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IDDateQuotationAreaContributor
598624-02-1766"The north mail which should have arrived on Sunday evening at six, did not arrive till five on Monday evening; that which should have come in Tuesday at the same hour, did not arrive till Wednesday nine in the morning; and that which should have arrived on Thursday at six in the evening did not come in till past eleven on Friday; owing to the floods."[River Lee]038 - LeeFrank Law
598702-07-1760"So violent a storm of rain, attended with thunder and lightning, fell near Fordingbridge and Ringwood in Hampshire, that the water of the brooks running from the New Forest into the river Avon, were in less than hour's time raised to the height of ten or twelve feet perpendicular. At Redbrook, a waggon with five horses, passing that brook, were with great difficulty saved from being carried away by the rapidity of the water, which rose so high, that it ran through the house of a farmer there, at least a foot in depth, and in a house opposite was near halfway between the floor and the cieling [sic]. At Stuckton, a gentleman being stopt in his journey by the flood, was obliged to rest in his chariot all night. Great quantities of hay, and thread which was whitening in the meadows near Fordingbridge, were swept away by the inundation, as were also great numbers of hogs, together twith their sties. At Gorley eighteen hogs were carried off at once, but saved by the diligence of a neighbouring farmer. The river was swelled to such a height, that it is probable the mills thereon would have been born down by the violence of the stream, which would have carried all before it, had not the diligence of the people who attended all night, opening flood-gates and hatches, abated its force by dispersing its waters." [River Avon]043 - Avon and StourFrank Law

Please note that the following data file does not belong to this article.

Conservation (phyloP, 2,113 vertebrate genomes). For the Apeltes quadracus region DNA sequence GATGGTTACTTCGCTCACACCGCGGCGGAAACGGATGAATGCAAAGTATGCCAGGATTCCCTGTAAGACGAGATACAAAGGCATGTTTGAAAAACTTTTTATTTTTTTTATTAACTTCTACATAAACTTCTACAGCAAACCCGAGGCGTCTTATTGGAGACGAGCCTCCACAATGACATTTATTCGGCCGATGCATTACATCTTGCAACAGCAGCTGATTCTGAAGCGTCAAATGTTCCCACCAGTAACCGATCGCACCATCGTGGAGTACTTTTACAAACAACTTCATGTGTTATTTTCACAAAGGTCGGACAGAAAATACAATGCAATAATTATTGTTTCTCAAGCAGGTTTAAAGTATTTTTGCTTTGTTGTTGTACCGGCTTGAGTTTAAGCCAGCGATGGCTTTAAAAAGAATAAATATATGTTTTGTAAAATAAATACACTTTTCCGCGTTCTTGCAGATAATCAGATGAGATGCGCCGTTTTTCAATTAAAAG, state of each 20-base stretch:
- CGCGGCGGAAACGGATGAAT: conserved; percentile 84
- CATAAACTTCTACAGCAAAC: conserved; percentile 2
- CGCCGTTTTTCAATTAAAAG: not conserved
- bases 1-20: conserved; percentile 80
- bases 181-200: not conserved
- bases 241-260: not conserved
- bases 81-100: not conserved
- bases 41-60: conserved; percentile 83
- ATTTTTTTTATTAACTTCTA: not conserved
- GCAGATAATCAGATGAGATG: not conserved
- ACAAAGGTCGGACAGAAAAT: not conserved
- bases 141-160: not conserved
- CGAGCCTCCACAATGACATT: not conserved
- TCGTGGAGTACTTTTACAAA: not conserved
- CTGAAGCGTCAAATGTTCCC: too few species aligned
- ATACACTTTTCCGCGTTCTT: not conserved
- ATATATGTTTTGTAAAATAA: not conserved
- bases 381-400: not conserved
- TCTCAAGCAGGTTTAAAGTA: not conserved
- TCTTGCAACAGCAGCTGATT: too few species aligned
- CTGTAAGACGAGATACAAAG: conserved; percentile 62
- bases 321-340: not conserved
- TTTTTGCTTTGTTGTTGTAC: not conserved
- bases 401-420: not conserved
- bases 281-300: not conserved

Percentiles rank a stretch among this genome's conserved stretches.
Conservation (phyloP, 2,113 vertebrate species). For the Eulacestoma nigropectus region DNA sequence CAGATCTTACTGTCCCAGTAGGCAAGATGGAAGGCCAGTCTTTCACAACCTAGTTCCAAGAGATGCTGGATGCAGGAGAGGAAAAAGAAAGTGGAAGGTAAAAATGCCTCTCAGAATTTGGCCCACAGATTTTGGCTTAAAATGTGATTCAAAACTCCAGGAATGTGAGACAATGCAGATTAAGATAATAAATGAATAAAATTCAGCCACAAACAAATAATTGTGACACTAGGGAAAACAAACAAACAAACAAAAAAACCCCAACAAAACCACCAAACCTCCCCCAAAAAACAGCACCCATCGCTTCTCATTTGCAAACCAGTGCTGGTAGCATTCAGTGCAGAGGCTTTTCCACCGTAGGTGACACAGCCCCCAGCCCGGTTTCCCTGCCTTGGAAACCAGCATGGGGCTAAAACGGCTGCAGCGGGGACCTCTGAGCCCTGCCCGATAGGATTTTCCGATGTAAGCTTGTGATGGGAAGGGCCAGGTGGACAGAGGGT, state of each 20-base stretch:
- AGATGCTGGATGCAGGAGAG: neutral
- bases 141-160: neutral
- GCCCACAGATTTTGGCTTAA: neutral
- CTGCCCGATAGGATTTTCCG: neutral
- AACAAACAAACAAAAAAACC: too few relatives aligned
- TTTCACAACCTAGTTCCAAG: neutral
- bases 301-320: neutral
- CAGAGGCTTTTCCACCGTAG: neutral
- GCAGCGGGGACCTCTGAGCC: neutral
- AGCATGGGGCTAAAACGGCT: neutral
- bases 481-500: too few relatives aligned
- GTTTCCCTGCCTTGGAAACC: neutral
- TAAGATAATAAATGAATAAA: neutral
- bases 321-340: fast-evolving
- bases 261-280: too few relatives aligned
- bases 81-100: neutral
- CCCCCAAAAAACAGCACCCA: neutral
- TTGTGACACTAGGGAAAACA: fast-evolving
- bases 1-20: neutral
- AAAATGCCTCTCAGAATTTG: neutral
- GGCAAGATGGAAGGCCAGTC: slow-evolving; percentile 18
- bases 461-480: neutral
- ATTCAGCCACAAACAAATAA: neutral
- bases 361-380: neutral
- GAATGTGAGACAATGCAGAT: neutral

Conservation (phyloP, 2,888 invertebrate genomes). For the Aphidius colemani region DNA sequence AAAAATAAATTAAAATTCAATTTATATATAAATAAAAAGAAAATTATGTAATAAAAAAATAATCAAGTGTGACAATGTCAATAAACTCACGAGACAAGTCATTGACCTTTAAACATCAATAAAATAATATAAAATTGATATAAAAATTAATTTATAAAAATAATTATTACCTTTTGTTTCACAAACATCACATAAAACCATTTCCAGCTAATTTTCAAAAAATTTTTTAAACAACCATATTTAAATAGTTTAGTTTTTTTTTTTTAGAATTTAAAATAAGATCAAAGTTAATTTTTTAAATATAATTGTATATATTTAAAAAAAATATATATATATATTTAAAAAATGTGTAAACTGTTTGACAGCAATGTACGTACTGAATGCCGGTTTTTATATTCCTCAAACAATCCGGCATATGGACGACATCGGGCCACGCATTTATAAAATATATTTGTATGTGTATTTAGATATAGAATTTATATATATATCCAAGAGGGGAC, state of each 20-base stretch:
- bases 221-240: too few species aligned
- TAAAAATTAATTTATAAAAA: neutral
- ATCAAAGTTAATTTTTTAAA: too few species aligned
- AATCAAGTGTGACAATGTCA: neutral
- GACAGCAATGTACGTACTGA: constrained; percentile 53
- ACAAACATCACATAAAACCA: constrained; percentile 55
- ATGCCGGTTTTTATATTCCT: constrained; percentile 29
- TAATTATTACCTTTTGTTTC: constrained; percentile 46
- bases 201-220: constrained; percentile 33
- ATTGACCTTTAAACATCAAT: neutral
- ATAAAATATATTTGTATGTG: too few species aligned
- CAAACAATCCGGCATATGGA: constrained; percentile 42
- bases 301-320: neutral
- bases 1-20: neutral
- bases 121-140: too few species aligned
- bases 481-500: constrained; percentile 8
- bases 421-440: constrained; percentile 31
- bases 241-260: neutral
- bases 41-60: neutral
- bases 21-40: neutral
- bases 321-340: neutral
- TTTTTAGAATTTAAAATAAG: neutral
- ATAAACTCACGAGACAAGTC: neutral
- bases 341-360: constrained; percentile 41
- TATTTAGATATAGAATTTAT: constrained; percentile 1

598813-02-1773". . . There fell a prodigious quantity of snow in Oxfordshire, Warwickshire, Worcestershire, Wiltshire, and Gloucestershire. On Broadway-hill, and the hills in Gloucestershire, it is said to have lain at least eight feet deep in the open road."039 - ThamesFrank Law
598901-03-1763"Happened the greatest storm of rain and hail at Harrow on the Hill, and places adjacent, ever remembered by the oldest person living there; for, notwithstanding the height of the situation, several fields were overflowed, and lay under water . . ."[River Crane]039 - ThamesFrank Law
599125-06-1759". . . a very uncommon sort of insects, which within thse few weeks have made their appearance, and done considerable damage to the grass and corn. They bear a near appearance to the caterpillar, are of a dark colour, with white stripes from the head to the tail, and are about two inches long. They seem to abound most on the head of the Tweed, where several farms have been in a manner totally destroyed by them. . . . Most people are of opinion, that they are caused by the late excessive drought, though several old men remember much greater, without any such appearance. It has been observed, that since the late rains, many of them have been found dead, swelled to a considerable bigness."[River Tweed]021 - TweedFrank Law